Caroline Augusta Smith

24 September 1850–22 December 1929 (Age 79)
Maccan, Cumberland, Nova Scotia, Canada

The Life Summary of Caroline Augusta

When Caroline Augusta Smith was born on 24 September 1850, in Maccan, Cumberland, Nova Scotia, Canada, her father, John Nathaniel Smith, was 26 and her mother, Elizabeth Harrison, was 26. She married George Harrison Lewis on 19 November 1872, in South Brook, Cumberland, Nova Scotia, Canada. They were the parents of at least 5 sons and 4 daughters. She lived in Somerville, Middlesex, Massachusetts, United States for about 10 years. She died on 22 December 1929, at the age of 79.

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Family Time Line

George Harrison Lewis
Caroline Augusta Smith
Marriage: 19 November 1872
Clara Ada Lewis
Sarah Jane Lewis
Theresa Avill Lewis
Robert Speare Lewis
Benson Lewis
Wilson Wesley Lewis
Elizabeth B Lewis
Thomas H Lewis
James Alexander Lewis

Spouse and Children

  • Marriage
    19 November 1872South Brook, Cumberland, Nova Scotia, Canada
  • Children


    +4 More Children

    Parents and Siblings



    +4 More Children

    World Events (8)

    Age 13
    Abraham Lincoln issues Emancipation Proclamation, declaring slaves in Confederate states to be free.
    1863 · The Battle at Gettysburg
    Age 13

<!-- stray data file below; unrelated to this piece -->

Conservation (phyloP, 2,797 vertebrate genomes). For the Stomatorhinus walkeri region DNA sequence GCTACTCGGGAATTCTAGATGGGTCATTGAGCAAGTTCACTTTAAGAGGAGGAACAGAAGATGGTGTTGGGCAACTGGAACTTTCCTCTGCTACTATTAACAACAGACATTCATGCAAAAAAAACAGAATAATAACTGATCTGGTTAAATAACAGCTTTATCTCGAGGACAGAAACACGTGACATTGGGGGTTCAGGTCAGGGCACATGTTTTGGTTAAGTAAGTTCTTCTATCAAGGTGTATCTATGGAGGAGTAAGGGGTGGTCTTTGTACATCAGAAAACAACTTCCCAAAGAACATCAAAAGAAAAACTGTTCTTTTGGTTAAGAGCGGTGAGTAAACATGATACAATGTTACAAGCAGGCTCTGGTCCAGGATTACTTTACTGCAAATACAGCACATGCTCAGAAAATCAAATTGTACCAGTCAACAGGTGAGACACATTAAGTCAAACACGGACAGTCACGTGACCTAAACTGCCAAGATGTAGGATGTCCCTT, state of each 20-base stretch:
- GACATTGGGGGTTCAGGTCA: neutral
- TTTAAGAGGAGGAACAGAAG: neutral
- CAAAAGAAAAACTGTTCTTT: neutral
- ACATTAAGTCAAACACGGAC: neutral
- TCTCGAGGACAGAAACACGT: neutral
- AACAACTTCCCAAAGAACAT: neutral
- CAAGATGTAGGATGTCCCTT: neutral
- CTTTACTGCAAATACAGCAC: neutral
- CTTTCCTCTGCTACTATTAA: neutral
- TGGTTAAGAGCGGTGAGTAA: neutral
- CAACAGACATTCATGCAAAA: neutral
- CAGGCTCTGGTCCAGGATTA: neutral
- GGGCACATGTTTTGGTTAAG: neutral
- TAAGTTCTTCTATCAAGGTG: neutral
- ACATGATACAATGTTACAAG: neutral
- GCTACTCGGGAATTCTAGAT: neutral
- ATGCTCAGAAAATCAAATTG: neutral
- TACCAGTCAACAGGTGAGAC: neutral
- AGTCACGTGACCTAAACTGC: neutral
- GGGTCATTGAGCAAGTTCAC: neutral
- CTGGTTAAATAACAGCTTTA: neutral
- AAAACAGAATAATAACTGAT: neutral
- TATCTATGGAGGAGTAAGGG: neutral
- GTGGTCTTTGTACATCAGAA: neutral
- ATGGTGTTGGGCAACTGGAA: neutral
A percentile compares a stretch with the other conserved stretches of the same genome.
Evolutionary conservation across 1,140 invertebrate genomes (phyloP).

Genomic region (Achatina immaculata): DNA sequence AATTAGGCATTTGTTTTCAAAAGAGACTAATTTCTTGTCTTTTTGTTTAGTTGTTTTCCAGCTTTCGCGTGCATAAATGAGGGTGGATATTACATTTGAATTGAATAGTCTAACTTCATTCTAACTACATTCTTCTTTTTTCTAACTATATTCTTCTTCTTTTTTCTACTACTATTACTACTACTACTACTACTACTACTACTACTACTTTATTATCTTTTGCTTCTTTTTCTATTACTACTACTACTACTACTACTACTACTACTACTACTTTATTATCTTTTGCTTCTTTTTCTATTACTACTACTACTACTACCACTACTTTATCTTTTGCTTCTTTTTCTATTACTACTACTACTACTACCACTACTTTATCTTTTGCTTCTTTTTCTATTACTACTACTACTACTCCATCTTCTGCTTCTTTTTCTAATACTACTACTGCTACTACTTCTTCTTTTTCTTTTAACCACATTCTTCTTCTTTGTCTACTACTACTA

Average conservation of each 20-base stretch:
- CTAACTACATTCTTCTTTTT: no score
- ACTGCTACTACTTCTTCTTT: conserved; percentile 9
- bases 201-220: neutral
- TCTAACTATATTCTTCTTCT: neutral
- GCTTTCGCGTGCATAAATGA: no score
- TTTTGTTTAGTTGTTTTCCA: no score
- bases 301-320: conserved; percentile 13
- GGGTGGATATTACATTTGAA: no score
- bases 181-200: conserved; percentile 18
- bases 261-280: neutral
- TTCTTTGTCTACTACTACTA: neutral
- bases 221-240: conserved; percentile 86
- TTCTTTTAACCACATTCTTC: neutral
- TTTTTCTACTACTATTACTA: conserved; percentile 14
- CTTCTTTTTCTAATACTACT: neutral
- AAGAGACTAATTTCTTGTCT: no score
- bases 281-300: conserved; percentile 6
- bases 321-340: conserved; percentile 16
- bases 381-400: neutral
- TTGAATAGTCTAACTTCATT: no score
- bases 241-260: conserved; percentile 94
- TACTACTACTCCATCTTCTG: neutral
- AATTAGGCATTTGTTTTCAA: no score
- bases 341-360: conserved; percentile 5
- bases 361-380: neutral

The Battle of Gettysburg involved the largest number of casualties of the entire Civil war and is often described as the war's turning point. Between 46,000 and 51,000 soldiers lost their lives during the three-day Battle. To honor the fallen soldiers, President Abraham Lincoln read his historic Gettysburg Address and helped those listening by redefining the purpose of the war.
    Age 21
    British Columbia joins the confederation.

    Name Meaning

    English and Scottish: occupational name denoting a worker in metal, especially iron, such as a blacksmith or farrier, from Middle English smith ‘smith’ (Old English smith, probably a derivative of smītan ‘to strike, hammer’). Early examples are also found in the Latin form Faber . Metal-working was one of the earliest occupations for which specialist skills were required, and its importance ensured that this term and its equivalents in other languages were the most widespread of all occupational surnames in Europe. Medieval smiths were important not only in making horseshoes, plowshares, and other domestic articles, but above all for their skill in forging swords, other weapons, and armor. This is also the most frequent of all surnames in the US. It is very common among African Americans and Native Americans (see also 5 below). This surname (in any of the two possible English senses; see also below) is also found in Haiti. See also Smither .English: from Middle English smithe ‘smithy, forge’ (Old English smiththe). The surname may be topographic, for someone who lived in or by a blacksmith's shop, occupational, for someone who worked in one, or habitational, from a place so named, such as Smitha in King's Nympton (Devon). Compare Smithey .Irish and Scottish: sometimes adopted for Gaelic Mac Gobhann, Irish Mac Gabhann ‘son of the smith’. See McGowan .

    Dictionary of American Family Names © Patrick Hanks 2003, 2006.

    Possible Related Names


    Sources (46)

    • Caroline Smith in entry for Sarah Jane Lewis, "Canada, Nova Scotia Births, 1864-1877"
    • Carroline Lewis in household of George H Lewis, "United States Census, 1900"
    • Caroline Smith in entry for Thomas D Butler and Elizabeth B Lewis, "Massachusetts Marriages, 1841-1915"

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